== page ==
A retired internist phoned before finishing the first entry in my book, The Cellular Memory of Food, because it set him to pondering ethical considerations in using feeding tubes at end of life. (I had nothing to contribute to the topic.)
Table For One prompted a confessional. Dining solo has not been the problem, wrote an acquaintance; her problem is with cooking. She has but two specialties, “toasty breakfast” (avocado toast with cheese, tomato, hard-boiled egg), and Sengalese peanut soup. Otherwise her capabilities are assisting the resident cook by making pots of coffee, chopping vegetables, and washing dishes.
Peanut soup? I asked for the recipe. It includes ginger root and cilantro, two of my favorite food groups. Let me know if you try it.
My piece about pasties in New Jersey stirred the Upper Michigan Peninsula roots of my friend David, who posed as my husband in the gay bar. He pointed me to pasty central online, as well as musings about the Upper Peninsula’s obsession with the hand-held pie. That article not only explains the food’s Cornish origins, but also a tradition I hadn’t encountered, tossing crusts aside in mines to placate goblins.
He also sent a photo of him reading my book in Puerto Vallarta, alongside a libation he continues to insist was lemonade.
The Martha and Me piece inspired my college advisor to send a Martha Stewart holiday program for PBS in the 1980s. Ever so young and close to her modeling looks, with hints of vocal mannerisms that now define her. Also, my prof friend claimed to have already made my Martha-inspired brownie recipe twice.
And Ben, my companion for restaurant visits behind so many of my rants, sent this photo of alcohol in the wild, with the comment “Not entirely sure where that apostrophe goes …”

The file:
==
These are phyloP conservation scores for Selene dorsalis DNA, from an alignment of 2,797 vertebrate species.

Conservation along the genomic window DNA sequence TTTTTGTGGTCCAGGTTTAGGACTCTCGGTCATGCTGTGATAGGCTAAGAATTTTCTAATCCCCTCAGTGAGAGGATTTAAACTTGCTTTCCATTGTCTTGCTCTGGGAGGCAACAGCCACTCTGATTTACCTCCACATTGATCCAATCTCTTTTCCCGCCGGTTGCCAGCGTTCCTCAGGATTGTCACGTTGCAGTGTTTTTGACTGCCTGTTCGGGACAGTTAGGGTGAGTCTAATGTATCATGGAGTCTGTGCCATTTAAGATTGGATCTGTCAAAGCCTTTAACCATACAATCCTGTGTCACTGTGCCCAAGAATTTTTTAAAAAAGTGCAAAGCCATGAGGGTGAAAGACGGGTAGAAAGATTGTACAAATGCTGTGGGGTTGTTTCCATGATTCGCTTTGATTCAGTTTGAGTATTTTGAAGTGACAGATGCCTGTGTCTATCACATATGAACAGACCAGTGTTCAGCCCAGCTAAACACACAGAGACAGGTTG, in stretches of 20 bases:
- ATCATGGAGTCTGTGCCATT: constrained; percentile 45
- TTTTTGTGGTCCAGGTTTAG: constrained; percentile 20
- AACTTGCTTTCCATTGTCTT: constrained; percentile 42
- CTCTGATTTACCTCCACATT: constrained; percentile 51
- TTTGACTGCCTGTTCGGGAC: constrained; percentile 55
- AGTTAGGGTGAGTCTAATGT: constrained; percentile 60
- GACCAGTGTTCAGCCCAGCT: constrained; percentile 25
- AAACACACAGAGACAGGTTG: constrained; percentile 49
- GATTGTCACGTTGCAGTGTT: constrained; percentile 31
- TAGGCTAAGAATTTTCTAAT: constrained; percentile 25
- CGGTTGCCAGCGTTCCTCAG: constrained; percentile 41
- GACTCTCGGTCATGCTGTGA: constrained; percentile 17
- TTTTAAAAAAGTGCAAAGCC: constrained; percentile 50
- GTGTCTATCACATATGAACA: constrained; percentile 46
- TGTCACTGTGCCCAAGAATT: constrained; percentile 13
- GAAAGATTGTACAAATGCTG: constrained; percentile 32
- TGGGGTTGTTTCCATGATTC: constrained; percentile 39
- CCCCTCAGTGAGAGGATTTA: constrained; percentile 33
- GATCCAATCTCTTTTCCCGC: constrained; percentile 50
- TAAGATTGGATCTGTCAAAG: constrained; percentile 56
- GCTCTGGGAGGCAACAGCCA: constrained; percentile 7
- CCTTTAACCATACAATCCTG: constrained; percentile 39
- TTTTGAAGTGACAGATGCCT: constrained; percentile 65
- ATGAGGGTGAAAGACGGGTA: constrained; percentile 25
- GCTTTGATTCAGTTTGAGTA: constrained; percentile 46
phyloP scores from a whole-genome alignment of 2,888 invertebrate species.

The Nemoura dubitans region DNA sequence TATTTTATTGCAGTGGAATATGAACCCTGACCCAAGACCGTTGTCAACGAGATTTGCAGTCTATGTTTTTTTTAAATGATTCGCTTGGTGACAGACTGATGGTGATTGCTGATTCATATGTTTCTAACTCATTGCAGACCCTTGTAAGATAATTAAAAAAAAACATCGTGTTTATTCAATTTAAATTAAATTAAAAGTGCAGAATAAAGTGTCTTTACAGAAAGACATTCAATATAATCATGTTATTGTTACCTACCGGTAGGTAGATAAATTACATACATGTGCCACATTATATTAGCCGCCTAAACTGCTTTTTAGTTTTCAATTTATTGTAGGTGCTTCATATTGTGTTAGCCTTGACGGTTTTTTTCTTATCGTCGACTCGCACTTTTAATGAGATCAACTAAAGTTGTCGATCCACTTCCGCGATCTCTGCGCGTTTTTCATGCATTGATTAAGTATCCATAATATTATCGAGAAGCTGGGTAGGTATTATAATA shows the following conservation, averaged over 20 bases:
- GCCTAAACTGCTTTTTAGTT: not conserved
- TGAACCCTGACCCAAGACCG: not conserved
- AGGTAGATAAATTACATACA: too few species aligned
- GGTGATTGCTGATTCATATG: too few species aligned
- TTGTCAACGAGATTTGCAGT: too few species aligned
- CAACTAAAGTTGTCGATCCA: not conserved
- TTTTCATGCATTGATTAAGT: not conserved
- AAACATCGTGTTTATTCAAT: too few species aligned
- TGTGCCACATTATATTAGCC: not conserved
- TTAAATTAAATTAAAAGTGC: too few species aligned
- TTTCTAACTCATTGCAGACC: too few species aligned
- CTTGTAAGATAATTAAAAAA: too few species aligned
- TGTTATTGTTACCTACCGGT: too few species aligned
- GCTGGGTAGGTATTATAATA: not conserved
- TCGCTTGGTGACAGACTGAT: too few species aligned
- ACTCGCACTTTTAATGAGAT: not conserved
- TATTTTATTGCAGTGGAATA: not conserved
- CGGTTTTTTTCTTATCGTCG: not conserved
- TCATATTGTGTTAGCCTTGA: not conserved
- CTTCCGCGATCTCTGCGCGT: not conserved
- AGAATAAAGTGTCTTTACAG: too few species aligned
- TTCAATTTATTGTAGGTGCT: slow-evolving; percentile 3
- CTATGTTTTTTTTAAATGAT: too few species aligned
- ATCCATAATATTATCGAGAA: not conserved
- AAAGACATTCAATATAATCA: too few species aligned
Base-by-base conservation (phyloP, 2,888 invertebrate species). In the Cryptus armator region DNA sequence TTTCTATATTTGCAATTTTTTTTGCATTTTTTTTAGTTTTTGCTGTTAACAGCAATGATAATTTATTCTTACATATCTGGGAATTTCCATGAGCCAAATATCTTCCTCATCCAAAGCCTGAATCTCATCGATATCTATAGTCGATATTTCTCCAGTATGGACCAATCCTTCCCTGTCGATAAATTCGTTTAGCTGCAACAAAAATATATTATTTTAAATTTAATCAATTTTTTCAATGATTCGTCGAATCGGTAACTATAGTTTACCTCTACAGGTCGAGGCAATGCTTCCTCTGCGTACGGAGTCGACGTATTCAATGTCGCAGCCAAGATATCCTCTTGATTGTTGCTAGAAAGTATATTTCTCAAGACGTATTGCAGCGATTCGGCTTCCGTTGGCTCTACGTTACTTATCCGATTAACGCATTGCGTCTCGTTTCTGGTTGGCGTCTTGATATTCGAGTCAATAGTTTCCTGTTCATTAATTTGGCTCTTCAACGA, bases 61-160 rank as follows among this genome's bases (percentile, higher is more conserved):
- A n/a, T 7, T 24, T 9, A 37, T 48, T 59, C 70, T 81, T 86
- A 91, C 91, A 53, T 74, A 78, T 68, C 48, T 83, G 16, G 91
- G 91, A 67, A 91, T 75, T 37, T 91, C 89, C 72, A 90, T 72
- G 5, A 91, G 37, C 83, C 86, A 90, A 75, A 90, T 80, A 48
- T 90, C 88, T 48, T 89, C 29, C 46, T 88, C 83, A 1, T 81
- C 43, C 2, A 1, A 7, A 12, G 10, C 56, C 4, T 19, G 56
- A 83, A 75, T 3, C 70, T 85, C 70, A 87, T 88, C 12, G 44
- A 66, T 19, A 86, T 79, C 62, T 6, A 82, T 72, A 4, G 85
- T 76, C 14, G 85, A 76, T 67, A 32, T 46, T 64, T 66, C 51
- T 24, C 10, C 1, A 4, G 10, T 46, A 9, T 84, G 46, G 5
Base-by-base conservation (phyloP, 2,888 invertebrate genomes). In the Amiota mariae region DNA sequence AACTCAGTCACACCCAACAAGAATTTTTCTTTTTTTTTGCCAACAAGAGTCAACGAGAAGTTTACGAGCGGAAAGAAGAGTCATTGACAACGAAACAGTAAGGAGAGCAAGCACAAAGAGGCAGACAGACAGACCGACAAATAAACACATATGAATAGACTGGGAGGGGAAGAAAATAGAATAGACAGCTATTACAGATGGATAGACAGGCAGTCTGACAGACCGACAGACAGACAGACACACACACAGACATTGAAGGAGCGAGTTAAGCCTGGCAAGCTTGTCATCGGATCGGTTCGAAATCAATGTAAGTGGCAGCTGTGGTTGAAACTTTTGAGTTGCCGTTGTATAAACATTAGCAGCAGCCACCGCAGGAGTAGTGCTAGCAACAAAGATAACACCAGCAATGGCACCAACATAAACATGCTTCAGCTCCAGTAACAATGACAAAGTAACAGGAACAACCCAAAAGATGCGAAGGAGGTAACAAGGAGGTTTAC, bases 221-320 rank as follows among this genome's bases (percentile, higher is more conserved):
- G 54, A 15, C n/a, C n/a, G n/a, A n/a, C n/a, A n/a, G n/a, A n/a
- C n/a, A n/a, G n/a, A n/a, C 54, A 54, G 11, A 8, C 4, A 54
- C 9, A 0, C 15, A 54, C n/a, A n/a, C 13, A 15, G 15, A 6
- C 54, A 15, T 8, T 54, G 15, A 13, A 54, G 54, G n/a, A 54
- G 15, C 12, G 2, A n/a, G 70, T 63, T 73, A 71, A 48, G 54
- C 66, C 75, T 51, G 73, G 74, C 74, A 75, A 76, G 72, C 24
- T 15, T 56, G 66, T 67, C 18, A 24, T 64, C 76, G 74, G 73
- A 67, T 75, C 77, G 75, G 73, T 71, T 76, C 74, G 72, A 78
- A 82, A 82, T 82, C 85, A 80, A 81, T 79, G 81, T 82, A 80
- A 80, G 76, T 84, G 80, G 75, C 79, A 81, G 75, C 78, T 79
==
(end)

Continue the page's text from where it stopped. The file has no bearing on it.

Eat, Drink & Be Wary celebrated its official launch with champagne and sparkling company Thursday, May 27. We met at Flute in Midtown Manhattan, which occupies an atmospheric, below-ground warren of a space that formerly housed one of Texas Guinan’s speakeasies.
COVID considerations, work and an injury truncated the guest list, but the gathering made up for numbers with spirit, following Spencer Tracy’s fabled description of Katherine Hepburn, “Not much meat but what’s there is cherce.”
Representing the book’s Texas flavor were three dear friends who’ve been partners in culinary (and other) adventure for decades, longtime pals Kelley Loftus and David Miller (who generously supplied the champagne) and Suzanne Savoy, film & TV actress and the photographer of my author portrait.
Joining us were fellow Marxfest organizer Brett Leveridge, who curates toe-tapping tunes of the 20s, 30s and 40s on Cladrite Radio, and Simon & Schuster author Laurie Gwen Shapiro, who chronicled Kevin Fitzpatrick’s mission to relocate Dorothy Parker’s ashes, for The New Yorker.